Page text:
Over the past five years, vet Stephen Ashdown has written many
articles, spoken on equine matters and contributed widely to horse
Here he reproduces
in the form of questions and answers about 100 topics, all of
them common problems which afflict horses.
Topics click on Vet Advice Menu.
by grass sickness
Q. In September last year I lost my horse to grass sickness. Her
symptoms started in the morning and by evening she was put to sleep.
a 'good doer' and at the time was being grazed in a sparse paddock
along with a Shetland pony. My horse was fit and healthy 16 year
old mare, who had never suffered a bout of colic in the 10 years
I owned her. Do you have any more information about this condition?
A. It is very
sad to hear you have lost your horse to grass sickness. Unfortunately,
the cause of this disease is unknown, but it is thought that it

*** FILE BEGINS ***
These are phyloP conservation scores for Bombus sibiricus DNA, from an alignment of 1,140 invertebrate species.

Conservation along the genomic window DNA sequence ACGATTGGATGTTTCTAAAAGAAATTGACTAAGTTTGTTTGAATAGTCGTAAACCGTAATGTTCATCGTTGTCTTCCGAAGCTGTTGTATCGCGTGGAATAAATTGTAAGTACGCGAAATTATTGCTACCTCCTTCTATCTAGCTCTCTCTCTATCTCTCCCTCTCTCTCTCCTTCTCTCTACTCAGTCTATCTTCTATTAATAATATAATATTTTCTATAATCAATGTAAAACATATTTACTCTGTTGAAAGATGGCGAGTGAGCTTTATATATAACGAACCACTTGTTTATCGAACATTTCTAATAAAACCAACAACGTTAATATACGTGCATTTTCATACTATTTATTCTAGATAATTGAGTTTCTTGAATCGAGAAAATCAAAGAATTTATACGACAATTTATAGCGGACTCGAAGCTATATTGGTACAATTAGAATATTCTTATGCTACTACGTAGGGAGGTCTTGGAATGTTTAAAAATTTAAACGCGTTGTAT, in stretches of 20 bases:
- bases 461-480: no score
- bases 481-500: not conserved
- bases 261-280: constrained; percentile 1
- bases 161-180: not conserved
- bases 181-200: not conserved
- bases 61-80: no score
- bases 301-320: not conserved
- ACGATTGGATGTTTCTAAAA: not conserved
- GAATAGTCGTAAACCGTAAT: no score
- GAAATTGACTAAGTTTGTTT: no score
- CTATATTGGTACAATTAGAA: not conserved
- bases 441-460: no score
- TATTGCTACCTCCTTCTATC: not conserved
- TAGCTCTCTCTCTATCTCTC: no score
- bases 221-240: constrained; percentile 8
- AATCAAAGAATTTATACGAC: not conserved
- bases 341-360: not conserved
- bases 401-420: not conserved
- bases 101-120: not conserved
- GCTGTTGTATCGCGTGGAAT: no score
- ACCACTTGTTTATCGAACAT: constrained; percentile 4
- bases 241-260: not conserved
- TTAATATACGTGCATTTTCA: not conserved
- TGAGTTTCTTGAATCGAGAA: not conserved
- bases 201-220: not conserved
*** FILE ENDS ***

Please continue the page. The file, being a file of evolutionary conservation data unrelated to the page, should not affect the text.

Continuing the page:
may be due to a toxin that damages the nerve supply to the bowel
and other organs. The origin of this toxin is most likely to be
in the pasture, but, as with your Shetland pony your horse shared
the field with, it only affects certain individuals. Most case occur
during the summer among horses in good condition which have recently
been stressed (any form of stress weakens the immune system). Mild
forms of grass sickness result in weight loss and mild tremors,
but in its worst form it causes severe pain, shaking and regurgitation.
At this stage the most likely action, in order to avoid suffering,
It is often
difficult to know how to treat cases of grass sickness effectively,
and it requires careful nursing and fluid therapy. Some vets may
give drugs to help the bowel work more effectively and probiotics
may be useful. Antioxidant supplements
can aid recovery and strengthen the immune system to prevent the
If you suspect
that a horse has grass sickness, particularly if he is on grazing
land where it has happened before, a vet should be contacted
as prompt action is vital. However, don't worry too much, as it
is unlikely that a case of colic will turn out to be grass sickness.
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